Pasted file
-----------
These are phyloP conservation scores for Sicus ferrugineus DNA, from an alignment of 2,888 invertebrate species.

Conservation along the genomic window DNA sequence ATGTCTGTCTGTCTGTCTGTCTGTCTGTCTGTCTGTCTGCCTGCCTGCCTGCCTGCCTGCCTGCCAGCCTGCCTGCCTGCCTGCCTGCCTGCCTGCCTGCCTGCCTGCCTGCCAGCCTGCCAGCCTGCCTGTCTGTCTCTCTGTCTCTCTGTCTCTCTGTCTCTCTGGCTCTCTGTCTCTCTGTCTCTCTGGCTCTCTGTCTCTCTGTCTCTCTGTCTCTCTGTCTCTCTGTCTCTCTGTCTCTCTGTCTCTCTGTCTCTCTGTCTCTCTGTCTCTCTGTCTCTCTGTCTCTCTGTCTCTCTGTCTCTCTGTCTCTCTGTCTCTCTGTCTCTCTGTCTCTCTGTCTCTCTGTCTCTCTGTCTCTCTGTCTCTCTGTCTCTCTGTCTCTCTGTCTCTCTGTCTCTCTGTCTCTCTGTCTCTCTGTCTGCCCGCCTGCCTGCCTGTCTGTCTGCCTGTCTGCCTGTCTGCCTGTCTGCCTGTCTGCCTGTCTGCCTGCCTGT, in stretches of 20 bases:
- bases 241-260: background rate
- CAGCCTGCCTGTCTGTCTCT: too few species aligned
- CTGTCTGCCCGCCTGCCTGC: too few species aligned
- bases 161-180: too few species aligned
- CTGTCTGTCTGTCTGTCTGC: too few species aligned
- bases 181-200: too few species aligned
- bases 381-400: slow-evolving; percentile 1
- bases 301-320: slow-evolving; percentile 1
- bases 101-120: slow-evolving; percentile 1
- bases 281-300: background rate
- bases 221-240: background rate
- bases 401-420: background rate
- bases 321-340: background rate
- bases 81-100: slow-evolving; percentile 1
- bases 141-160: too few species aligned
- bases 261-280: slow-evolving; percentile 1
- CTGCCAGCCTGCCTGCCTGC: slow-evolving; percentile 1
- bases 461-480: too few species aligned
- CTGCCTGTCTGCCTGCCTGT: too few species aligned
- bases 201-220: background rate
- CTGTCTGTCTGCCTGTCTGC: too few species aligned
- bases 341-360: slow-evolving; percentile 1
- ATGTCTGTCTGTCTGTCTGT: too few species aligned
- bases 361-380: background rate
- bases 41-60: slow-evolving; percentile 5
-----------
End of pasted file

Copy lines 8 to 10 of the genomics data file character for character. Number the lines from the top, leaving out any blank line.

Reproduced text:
- bases 181-200: too few species aligned
- bases 381-400: slow-evolving; percentile 1
- bases 301-320: slow-evolving; percentile 1